Unlike a winterizer, the spring variety can be used on both cool and warm-season grasses.

Healthy lawn after proper fertilization

Winter Fertilizer Numbers

The use of these two different types of fertilizer supplements affects your lawn in very different ways, and this is reflected in the products’ nitrogen, phosphorus, and potassium number ratios.

The nitrogen is there to promote the growth of grass’s green leaves and stems.  As such, the nitrogen content in a spring fertilizer is higher than the nitrogen content in a winterizer.  What use would the nourishment be if it didn’t make your lawn lush and green?

The booster product you apply in late fall or early winter is not meant to promote grass growth and thus, a lesser amount of nitrogen is needed.

But nitrogen content is not the only difference in nutrients between the two.

Winterizers are considerably higher in potassium content than their spring counterparts.

Potassium promotes the overall health of the plant from top to bottom.  A healthier plant is better able to tolerate the cold and stress.  Using a product with high amounts of potassium will adequately prepare your lawn for the winter weather.

One important thing is to know the N-P-K ratio of your winterizer BEFORE spreading it on the lawn. This is essential to ensure you are providing your yard with the food and care it needs to prepare for the weather after November.

For example, Scotts Winterguard fertilizer has an N-P-K content of 24-2-14, while the standard Turf Builder has an N-P-K content of 29-2-4.  While different brands may have different ratios, the K content will always be much higher in products for late-season application and the N content will be somewhat lower.

Maintained lawn in fall needs winter fertilizer to allow it to survive the cold.

Is a Winterizer Necessary?

You need to consider several points before applying a product to your grass that prepares it for colder weather. 

First, as we already said, a winterizer is designed to be used on cool-season grass. 

So, if you live in the southern part of the country, there is a good chance that your grass may never go dormant.  If this is the case, then obviously using a winterizer product is not necessary.

Likewise, if your yard is primarily made up of warm-season grass, it will probably go dormant with the first frost, but it can store what it needs for the winter with the help of an early-fall application of fertilizer.  In this case also, your lawn is not in need of a boost at the end of the season.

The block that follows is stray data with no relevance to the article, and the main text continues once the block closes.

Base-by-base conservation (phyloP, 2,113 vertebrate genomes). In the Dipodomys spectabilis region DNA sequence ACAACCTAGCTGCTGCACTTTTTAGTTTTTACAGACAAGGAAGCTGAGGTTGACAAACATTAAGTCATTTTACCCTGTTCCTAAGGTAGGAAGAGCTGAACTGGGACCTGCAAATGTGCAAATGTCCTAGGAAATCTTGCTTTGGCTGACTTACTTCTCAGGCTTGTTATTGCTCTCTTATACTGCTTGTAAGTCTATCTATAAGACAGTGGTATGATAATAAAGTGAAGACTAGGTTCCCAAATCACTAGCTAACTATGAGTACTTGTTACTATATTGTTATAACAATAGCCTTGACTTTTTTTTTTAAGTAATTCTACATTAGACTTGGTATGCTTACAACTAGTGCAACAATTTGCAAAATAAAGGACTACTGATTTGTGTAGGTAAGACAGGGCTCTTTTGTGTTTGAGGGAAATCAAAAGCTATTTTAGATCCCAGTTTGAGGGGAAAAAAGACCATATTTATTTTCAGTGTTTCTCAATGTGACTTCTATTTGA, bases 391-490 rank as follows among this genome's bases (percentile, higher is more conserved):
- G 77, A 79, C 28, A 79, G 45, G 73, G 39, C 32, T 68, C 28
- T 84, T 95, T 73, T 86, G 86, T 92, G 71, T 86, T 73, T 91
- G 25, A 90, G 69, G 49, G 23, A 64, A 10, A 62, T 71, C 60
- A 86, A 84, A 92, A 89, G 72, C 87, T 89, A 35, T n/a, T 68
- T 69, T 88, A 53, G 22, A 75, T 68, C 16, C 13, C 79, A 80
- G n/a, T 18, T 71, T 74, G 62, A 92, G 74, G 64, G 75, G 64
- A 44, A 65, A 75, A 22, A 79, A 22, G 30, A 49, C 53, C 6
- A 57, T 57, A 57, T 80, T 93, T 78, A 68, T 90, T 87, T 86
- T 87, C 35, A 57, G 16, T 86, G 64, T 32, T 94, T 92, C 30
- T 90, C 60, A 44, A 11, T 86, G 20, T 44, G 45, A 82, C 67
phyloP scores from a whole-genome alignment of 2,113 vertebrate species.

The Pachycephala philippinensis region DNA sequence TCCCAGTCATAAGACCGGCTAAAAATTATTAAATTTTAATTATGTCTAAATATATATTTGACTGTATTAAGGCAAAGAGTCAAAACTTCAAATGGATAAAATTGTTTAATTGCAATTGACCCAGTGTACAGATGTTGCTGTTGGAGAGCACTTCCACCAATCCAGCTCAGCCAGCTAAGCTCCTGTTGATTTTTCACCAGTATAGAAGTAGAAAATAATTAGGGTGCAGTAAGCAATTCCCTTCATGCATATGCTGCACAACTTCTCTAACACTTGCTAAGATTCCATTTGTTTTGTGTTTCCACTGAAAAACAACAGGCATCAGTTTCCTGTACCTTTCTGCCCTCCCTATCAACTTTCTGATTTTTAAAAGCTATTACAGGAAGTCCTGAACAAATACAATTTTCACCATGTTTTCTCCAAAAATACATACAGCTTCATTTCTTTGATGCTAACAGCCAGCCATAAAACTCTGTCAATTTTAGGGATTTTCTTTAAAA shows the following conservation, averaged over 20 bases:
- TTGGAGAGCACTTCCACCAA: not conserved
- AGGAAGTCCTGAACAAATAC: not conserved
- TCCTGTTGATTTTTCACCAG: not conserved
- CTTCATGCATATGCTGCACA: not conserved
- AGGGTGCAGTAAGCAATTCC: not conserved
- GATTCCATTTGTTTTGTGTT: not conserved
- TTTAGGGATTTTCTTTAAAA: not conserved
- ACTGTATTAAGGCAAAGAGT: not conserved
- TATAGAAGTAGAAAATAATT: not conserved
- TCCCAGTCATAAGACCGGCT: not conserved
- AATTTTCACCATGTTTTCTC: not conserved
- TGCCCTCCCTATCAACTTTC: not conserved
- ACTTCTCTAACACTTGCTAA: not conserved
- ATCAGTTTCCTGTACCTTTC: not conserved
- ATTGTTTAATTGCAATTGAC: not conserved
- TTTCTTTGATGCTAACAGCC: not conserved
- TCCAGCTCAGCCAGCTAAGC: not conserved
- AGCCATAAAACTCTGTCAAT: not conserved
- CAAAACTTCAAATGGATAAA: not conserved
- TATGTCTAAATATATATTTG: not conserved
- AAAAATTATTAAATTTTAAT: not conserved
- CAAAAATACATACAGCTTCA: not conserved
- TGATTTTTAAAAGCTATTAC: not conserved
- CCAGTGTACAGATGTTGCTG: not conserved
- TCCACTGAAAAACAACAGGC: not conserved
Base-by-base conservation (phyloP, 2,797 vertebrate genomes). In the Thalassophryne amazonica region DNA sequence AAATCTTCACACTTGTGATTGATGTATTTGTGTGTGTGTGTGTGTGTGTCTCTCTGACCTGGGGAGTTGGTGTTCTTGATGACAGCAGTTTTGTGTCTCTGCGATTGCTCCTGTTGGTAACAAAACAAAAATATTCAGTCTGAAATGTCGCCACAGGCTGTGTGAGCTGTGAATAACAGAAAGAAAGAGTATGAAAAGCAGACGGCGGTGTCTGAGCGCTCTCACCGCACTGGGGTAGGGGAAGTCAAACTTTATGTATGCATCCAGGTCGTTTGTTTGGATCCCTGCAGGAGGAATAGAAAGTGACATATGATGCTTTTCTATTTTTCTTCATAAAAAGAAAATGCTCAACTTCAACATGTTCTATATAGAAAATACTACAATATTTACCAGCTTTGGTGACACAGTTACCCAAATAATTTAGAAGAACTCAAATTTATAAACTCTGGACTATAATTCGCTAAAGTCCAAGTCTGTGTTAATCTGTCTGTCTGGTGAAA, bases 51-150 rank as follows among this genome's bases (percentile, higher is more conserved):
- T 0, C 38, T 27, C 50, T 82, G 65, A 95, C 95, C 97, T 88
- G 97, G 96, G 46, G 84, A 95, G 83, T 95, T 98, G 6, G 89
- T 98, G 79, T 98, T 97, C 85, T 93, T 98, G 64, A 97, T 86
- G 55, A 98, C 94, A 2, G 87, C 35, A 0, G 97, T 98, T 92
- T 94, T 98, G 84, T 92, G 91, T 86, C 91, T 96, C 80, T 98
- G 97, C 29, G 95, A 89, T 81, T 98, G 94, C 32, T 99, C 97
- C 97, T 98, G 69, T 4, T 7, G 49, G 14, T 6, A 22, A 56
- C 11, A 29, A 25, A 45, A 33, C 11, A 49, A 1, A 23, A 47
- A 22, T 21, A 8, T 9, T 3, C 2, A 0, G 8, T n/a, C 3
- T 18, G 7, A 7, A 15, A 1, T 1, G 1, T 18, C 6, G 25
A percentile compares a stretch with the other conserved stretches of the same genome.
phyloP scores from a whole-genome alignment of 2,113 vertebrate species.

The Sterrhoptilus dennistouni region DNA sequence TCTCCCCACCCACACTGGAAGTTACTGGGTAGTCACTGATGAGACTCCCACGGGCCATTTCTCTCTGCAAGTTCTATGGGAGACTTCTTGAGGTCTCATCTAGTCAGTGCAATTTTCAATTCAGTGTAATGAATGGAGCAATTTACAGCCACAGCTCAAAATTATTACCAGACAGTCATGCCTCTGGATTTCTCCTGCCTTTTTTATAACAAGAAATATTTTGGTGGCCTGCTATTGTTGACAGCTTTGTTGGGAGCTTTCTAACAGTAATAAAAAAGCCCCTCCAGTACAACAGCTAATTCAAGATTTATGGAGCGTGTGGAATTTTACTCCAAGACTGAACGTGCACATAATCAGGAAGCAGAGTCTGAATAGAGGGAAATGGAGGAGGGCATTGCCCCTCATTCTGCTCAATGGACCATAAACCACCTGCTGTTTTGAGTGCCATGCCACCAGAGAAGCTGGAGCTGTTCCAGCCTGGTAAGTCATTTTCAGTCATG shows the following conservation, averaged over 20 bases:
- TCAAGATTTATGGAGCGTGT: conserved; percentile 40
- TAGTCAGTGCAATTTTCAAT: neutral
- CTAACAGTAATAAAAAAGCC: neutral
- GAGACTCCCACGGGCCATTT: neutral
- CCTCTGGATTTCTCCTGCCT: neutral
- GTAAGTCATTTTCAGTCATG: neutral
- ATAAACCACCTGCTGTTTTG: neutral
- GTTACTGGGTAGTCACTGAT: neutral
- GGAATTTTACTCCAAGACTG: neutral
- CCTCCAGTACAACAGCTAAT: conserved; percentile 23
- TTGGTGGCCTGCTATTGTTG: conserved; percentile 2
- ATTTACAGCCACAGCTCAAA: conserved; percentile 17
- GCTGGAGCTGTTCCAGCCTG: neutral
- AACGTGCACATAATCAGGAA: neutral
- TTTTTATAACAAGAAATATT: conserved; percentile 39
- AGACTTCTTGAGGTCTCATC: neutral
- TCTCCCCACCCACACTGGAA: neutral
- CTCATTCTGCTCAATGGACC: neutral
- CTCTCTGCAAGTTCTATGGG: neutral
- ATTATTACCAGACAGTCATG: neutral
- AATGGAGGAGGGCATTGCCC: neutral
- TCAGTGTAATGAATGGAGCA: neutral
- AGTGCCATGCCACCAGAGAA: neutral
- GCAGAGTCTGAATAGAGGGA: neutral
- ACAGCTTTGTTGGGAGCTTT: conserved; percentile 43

However, if you live in an area with pronounced winter weather, using a winterizing product would be very beneficial.

Before applying a fertilizer, you should perform a soil test.  Testing the soil in the fall will give you an idea of the kind of wear and tear your yard has experienced throughout its growing season.

If your soil is healthy with a higher amount of K than you would normally expect, then you may not find it necessary to apply a winterizer.  

Icy grass covered in snow, but still alive

6 Tips to Applying a Winterizer

  1. Ideally, you should try to apply a winterizer in mid to late November.
  2. Try to avoid applying after the early part of December.
  3. Check the package for a proper NPK ratio, and make sure that the nitrogen is water-soluble.
  4. Only use ⅓ to ½ of the amount of fertilizer recommended on the package.  This is an old lawn care professional trick to extend your lawn’s life as the prescribed amount will often end up being overkill or scorching the turf.
  5. Conduct a soil test before fertilizing.  If it shows adequate levels of K, then you won’t need the booster.
  6. If you feed your lawn with an organic fertilizer or compost through the warmer months, you probably won’t have to worry about winterizing.  There should be enough K available in the soil to last through the winter.
  7. Carefully inspect any package labeled winterizer, as some of these do not have the correct NPK ratios and are merely marketed that way.

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About the author: Jeffrey Douglas is a horticultural hobbyist that loves everything related to plants and gardening. He specializes in gardens and houseplants.